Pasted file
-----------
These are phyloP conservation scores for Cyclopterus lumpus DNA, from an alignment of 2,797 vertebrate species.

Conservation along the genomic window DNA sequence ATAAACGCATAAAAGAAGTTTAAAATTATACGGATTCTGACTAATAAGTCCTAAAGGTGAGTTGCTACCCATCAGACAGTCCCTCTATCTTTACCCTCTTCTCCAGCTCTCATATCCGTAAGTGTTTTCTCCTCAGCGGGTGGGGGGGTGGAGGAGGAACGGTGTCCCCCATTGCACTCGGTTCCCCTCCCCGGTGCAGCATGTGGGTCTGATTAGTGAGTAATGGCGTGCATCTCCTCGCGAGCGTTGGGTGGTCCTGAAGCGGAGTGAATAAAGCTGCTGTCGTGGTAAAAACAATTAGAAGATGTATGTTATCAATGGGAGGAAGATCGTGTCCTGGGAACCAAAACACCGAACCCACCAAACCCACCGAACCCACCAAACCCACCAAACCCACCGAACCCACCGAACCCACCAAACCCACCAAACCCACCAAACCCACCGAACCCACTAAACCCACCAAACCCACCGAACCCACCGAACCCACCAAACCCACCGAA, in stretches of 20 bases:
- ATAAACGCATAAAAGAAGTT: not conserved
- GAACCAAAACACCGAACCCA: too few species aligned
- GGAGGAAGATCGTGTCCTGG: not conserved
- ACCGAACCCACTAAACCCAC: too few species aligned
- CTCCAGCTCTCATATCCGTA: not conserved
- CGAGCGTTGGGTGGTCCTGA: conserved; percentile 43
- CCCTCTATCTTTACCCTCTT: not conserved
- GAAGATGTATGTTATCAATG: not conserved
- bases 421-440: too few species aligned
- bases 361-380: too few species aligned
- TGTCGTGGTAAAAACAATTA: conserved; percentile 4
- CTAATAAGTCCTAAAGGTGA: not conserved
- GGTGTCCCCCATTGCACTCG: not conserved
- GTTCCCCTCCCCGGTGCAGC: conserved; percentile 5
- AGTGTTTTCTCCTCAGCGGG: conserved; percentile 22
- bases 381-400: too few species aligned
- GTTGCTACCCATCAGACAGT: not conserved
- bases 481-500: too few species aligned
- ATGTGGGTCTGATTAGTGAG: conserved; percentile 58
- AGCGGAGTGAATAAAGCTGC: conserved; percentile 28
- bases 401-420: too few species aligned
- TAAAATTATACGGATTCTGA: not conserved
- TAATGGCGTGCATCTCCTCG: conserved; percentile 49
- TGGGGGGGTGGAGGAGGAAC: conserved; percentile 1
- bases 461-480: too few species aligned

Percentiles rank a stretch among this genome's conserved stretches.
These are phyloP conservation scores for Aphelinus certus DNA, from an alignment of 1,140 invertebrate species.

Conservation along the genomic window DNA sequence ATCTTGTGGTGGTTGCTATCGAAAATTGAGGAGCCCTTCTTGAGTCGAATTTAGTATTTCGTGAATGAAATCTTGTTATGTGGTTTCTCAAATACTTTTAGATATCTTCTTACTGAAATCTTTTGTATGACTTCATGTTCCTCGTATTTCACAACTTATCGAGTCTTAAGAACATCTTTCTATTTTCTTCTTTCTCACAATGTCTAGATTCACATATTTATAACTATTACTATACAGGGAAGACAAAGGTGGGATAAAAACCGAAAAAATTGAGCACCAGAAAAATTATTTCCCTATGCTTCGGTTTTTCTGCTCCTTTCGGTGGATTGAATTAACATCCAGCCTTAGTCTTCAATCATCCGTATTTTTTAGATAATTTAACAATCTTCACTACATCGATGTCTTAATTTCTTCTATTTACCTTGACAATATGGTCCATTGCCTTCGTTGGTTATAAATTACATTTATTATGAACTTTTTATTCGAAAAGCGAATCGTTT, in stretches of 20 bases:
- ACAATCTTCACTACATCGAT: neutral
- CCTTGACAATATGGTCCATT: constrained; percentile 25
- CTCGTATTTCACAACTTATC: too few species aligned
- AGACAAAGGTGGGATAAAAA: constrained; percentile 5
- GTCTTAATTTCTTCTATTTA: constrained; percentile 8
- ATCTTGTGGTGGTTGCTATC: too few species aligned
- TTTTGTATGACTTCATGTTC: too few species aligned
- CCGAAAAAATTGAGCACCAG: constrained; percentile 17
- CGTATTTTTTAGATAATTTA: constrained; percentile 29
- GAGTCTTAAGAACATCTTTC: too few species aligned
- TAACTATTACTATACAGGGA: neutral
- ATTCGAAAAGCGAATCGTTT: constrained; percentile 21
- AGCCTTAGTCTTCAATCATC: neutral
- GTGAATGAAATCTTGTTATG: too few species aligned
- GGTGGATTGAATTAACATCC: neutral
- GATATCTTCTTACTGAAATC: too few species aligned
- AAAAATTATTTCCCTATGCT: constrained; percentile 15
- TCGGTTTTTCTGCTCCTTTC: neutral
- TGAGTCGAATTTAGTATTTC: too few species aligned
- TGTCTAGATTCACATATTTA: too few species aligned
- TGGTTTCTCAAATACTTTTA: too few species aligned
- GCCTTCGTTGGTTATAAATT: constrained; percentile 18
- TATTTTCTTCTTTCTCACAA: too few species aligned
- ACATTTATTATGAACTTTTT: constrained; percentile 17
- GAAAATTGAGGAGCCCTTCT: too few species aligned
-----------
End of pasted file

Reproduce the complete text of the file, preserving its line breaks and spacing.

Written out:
These are phyloP conservation scores for Cyclopterus lumpus DNA, from an alignment of 2,797 vertebrate species.

Conservation along the genomic window DNA sequence ATAAACGCATAAAAGAAGTTTAAAATTATACGGATTCTGACTAATAAGTCCTAAAGGTGAGTTGCTACCCATCAGACAGTCCCTCTATCTTTACCCTCTTCTCCAGCTCTCATATCCGTAAGTGTTTTCTCCTCAGCGGGTGGGGGGGTGGAGGAGGAACGGTGTCCCCCATTGCACTCGGTTCCCCTCCCCGGTGCAGCATGTGGGTCTGATTAGTGAGTAATGGCGTGCATCTCCTCGCGAGCGTTGGGTGGTCCTGAAGCGGAGTGAATAAAGCTGCTGTCGTGGTAAAAACAATTAGAAGATGTATGTTATCAATGGGAGGAAGATCGTGTCCTGGGAACCAAAACACCGAACCCACCAAACCCACCGAACCCACCAAACCCACCAAACCCACCGAACCCACCGAACCCACCAAACCCACCAAACCCACCAAACCCACCGAACCCACTAAACCCACCAAACCCACCGAACCCACCGAACCCACCAAACCCACCGAA, in stretches of 20 bases:
- ATAAACGCATAAAAGAAGTT: not conserved
- GAACCAAAACACCGAACCCA: too few species aligned
- GGAGGAAGATCGTGTCCTGG: not conserved
- ACCGAACCCACTAAACCCAC: too few species aligned
- CTCCAGCTCTCATATCCGTA: not conserved
- CGAGCGTTGGGTGGTCCTGA: conserved; percentile 43
- CCCTCTATCTTTACCCTCTT: not conserved
- GAAGATGTATGTTATCAATG: not conserved
- bases 421-440: too few species aligned
- bases 361-380: too few species aligned
- TGTCGTGGTAAAAACAATTA: conserved; percentile 4
- CTAATAAGTCCTAAAGGTGA: not conserved
- GGTGTCCCCCATTGCACTCG: not conserved
- GTTCCCCTCCCCGGTGCAGC: conserved; percentile 5
- AGTGTTTTCTCCTCAGCGGG: conserved; percentile 22
- bases 381-400: too few species aligned
- GTTGCTACCCATCAGACAGT: not conserved
- bases 481-500: too few species aligned
- ATGTGGGTCTGATTAGTGAG: conserved; percentile 58
- AGCGGAGTGAATAAAGCTGC: conserved; percentile 28
- bases 401-420: too few species aligned
- TAAAATTATACGGATTCTGA: not conserved
- TAATGGCGTGCATCTCCTCG: conserved; percentile 49
- TGGGGGGGTGGAGGAGGAAC: conserved; percentile 1
- bases 461-480: too few species aligned

Percentiles rank a stretch among this genome's conserved stretches.
These are phyloP conservation scores for Aphelinus certus DNA, from an alignment of 1,140 invertebrate species.

Conservation along the genomic window DNA sequence ATCTTGTGGTGGTTGCTATCGAAAATTGAGGAGCCCTTCTTGAGTCGAATTTAGTATTTCGTGAATGAAATCTTGTTATGTGGTTTCTCAAATACTTTTAGATATCTTCTTACTGAAATCTTTTGTATGACTTCATGTTCCTCGTATTTCACAACTTATCGAGTCTTAAGAACATCTTTCTATTTTCTTCTTTCTCACAATGTCTAGATTCACATATTTATAACTATTACTATACAGGGAAGACAAAGGTGGGATAAAAACCGAAAAAATTGAGCACCAGAAAAATTATTTCCCTATGCTTCGGTTTTTCTGCTCCTTTCGGTGGATTGAATTAACATCCAGCCTTAGTCTTCAATCATCCGTATTTTTTAGATAATTTAACAATCTTCACTACATCGATGTCTTAATTTCTTCTATTTACCTTGACAATATGGTCCATTGCCTTCGTTGGTTATAAATTACATTTATTATGAACTTTTTATTCGAAAAGCGAATCGTTT, in stretches of 20 bases:
- ACAATCTTCACTACATCGAT: neutral
- CCTTGACAATATGGTCCATT: constrained; percentile 25
- CTCGTATTTCACAACTTATC: too few species aligned
- AGACAAAGGTGGGATAAAAA: constrained; percentile 5
- GTCTTAATTTCTTCTATTTA: constrained; percentile 8
- ATCTTGTGGTGGTTGCTATC: too few species aligned
- TTTTGTATGACTTCATGTTC: too few species aligned
- CCGAAAAAATTGAGCACCAG: constrained; percentile 17
- CGTATTTTTTAGATAATTTA: constrained; percentile 29
- GAGTCTTAAGAACATCTTTC: too few species aligned
- TAACTATTACTATACAGGGA: neutral
- ATTCGAAAAGCGAATCGTTT: constrained; percentile 21
- AGCCTTAGTCTTCAATCATC: neutral
- GTGAATGAAATCTTGTTATG: too few species aligned
- GGTGGATTGAATTAACATCC: neutral
- GATATCTTCTTACTGAAATC: too few species aligned
- AAAAATTATTTCCCTATGCT: constrained; percentile 15
- TCGGTTTTTCTGCTCCTTTC: neutral
- TGAGTCGAATTTAGTATTTC: too few species aligned
- TGTCTAGATTCACATATTTA: too few species aligned
- TGGTTTCTCAAATACTTTTA: too few species aligned
- GCCTTCGTTGGTTATAAATT: constrained; percentile 18
- TATTTTCTTCTTTCTCACAA: too few species aligned
- ACATTTATTATGAACTTTTT: constrained; percentile 17
- GAAAATTGAGGAGCCCTTCT: too few species aligned